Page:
Five bioagents, Trichoderma harzianum , Trichderma viride , Trichoderma koningii , Pseudomonas fluorescens and Bacillus subtilis at 108 spores/ml were evaluated against C. lunata var. aeria by dual culture technique. The bio-agents as well as the test pathogen were inoculated equidistant on PDA medium aseptically and incubated at 28 ± 2°C. Three replications were maintained along with untreated control. After obtaining the maximum growth in the control, the zone of inhibition was recorded by measuring the clear distance between the margin of the test fungus and antagonistic organisms. The colony diameter of pathogen in control plate was also recorded. The per cent inhibition of the growth of the pathogen was calculated by using the formula suggested by Vincent (Figures 1-5) [5].

plant-pathology-microbiology-Showing-following-Healthy

Figure 1: Showing the following- Plate 1: A-Healthy Plant, B-Leaf blight infection, C- Curvularia lunata var. aeria

plant-pathology-microbiology-Non-Systemic-fungicide

Figure 2: Non-Systemic fungicide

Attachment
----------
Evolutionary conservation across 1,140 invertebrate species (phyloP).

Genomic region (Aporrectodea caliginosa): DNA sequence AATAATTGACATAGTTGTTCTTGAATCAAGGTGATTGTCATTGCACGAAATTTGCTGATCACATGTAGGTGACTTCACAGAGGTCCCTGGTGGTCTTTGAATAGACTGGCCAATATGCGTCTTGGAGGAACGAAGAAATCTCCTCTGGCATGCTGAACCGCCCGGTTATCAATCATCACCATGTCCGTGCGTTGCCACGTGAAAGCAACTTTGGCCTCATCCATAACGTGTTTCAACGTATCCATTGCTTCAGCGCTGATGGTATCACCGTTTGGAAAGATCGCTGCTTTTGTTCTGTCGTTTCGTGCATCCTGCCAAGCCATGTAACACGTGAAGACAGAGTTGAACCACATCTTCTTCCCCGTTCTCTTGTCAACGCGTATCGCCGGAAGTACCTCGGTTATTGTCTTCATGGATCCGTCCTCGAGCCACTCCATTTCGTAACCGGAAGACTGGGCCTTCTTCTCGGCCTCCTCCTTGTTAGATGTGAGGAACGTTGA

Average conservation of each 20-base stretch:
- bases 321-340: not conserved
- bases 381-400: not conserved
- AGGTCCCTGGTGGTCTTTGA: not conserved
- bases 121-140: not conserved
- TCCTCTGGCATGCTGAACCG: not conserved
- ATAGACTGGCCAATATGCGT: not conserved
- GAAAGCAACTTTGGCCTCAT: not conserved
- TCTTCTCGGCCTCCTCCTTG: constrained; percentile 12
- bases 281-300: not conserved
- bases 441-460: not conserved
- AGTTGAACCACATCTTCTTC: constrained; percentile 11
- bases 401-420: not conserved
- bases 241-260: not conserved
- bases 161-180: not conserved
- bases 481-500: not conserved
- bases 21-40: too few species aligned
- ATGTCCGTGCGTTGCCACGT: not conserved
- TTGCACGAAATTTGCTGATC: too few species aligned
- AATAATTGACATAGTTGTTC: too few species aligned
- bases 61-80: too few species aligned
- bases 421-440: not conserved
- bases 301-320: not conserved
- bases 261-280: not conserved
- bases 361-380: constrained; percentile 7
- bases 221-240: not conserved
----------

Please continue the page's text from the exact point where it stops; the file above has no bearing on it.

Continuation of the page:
plant-pathology-microbiology-Systemic-fungicides

Figure 3: Systemic fungicides

plant-pathology-microbiology-Plant-extracts

Figure 4: Plant extracts

plant-pathology-microbiology-Biocontrol-agents

Figure 5: Biocontrol agents

Statistical analysis

The statistical analysis of obtained results was carried out by using SPSS (Statistical Package for the Social Sciences) Version 16.0 software. Per cent data were transformed to arc sine values and analyzed statistically.

Results and Discussion

In vitro evaluation of provides useful and preliminary information regarding efficacy of fungicides. Plant extracts and bio-agents against pathogen within a shortest period of time and therefore, serves as a guide for field testing. Chemical control measures have been tested and found effective in the control of diseases [6,7]. Certain protective fungicides although hazardous to environment are still used for the control of fungal diseases [8].

In the present investigation, four systemic fungicides and four nonsystemic fungicides were tested at three concentrations (Tables 1-3). Among the non-systemic fungicides tested, mancozeb and copper oxychloride was found to be most effective in inhibiting the mycelia growth at all three concentrations (0.1, 0.2 and 0.3%) with inhibition of 97.37% and 91.60% respectively.